Data privacy: Data privacy governs how data is collected, shared, and used. 

Social engineering: According to USA Kaspersky, social engineering is a technique used to gain private information, access, or valuables. In cybercrime, these “human hacking” scams lure unsuspecting users into exposing data, spreading malware infections, or giving access to restricted systems. Common methods used by social engineering attackers include phishing attacks. 

Phishing: Phishing attackers pretend to be a trusted institution or individual in an attempt to persuade you to expose personal data and other valuables. Attacks using phishing are targeted in one of two ways: 

1. Spam phishing - is a widespread attack aimed at many users. 

2. Spear phishing - uses personalized information to target particular users.

There are numerous examples of social engineering techniques, and it is strongly encouraged to work with your health department IT team to ensure that your agency is well protected from phishing attacks

Ransomware: According to CISA, ransomware is an ever-evolving form of malware designed to encrypt files on a device, rendering any files and the systems that rely on them unusable. Malicious actors then demand ransom in exchange for decryption. For more information about this growing cyberthreat, please visit the Joint Ransomware Guide, which includes best practices and a response checklist (Page 11) that can serve as a  ransomware- specific addendum to an organization's cyber incident response plans. 

State Example 

In November 2019, several state offices in a jurisdiction, including the state health department, experienced a ransomware attack. The impact to ADAP included a complete loss of phone, email, fax, internal network drives, and internet capabilities for two to three days plus intermittent access to these services over the next two to three weeks.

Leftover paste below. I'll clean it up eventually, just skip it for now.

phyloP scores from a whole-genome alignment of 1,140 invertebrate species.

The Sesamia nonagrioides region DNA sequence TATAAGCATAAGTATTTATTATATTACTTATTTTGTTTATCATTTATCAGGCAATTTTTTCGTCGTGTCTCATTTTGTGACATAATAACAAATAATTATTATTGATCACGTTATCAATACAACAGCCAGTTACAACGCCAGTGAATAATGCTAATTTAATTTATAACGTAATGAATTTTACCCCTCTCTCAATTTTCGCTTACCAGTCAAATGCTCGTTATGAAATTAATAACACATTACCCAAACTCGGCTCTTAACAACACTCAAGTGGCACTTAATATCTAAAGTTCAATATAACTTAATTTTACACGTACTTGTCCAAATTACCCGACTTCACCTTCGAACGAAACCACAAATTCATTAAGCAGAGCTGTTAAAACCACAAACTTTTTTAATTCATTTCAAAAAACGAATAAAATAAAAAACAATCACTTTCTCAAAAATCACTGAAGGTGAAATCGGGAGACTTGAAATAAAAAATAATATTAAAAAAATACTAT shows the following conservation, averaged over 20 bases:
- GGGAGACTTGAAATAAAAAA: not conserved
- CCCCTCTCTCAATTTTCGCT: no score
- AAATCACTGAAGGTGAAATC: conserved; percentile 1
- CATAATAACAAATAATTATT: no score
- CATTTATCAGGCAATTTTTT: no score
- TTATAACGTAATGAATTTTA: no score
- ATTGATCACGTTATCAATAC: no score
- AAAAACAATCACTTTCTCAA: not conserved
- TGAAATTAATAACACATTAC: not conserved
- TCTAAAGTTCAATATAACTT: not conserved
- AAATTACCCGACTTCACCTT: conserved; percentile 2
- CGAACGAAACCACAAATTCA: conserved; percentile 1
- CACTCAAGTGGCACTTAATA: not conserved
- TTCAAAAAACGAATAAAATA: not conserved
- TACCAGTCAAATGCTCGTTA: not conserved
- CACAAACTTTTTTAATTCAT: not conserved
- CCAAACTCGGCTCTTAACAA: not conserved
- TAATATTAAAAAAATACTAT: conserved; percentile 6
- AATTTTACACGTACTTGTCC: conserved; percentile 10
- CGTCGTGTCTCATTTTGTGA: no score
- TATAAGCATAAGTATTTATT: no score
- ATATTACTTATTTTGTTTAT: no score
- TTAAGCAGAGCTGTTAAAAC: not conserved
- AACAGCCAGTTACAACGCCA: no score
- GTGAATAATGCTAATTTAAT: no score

Cybersecurity Preparedness Considerations and Questions to Ask

NASTAD recognizes the crucial need to highlight technological vulnerabilities to health departments and the impact on daily operations and clients’ personal health information if there is a cyberattack. We encourage ADAPs to work with your State IT department to help ensure any cybersecurity breaches or attacks are minimized.

Recommendation and considerations from ADAPs polled regarding their cybersecrity concerns. 

  • Is the existing system in place secure enough to protect against a hack, ransomware?
  • Can staff access the Agency’s virtual private network (VPN) easily?
  • Do you have enough equipment (laptops, MiFi’s, etc.) for all staff?
  • Would you consider moving all client data to secure jProg sponsored cloud versus on local server(s) using an MOU and Business Associate Agreement (BAA)? Examples include computer suite software or cloud web services. Please keep in mind with cloud software, the contingency is more reliant on the cloud software service levels. This tends to minimize contingency plans as follows:
    • Essential Mission and Business Functions - List of agency critical functions
    • Recovery Objectives for all IT applications - Falls under three different categories:
      1. Maximum Tolerable Downtime (MTD) is the time after which the process being unavailable creates irreversible consequences.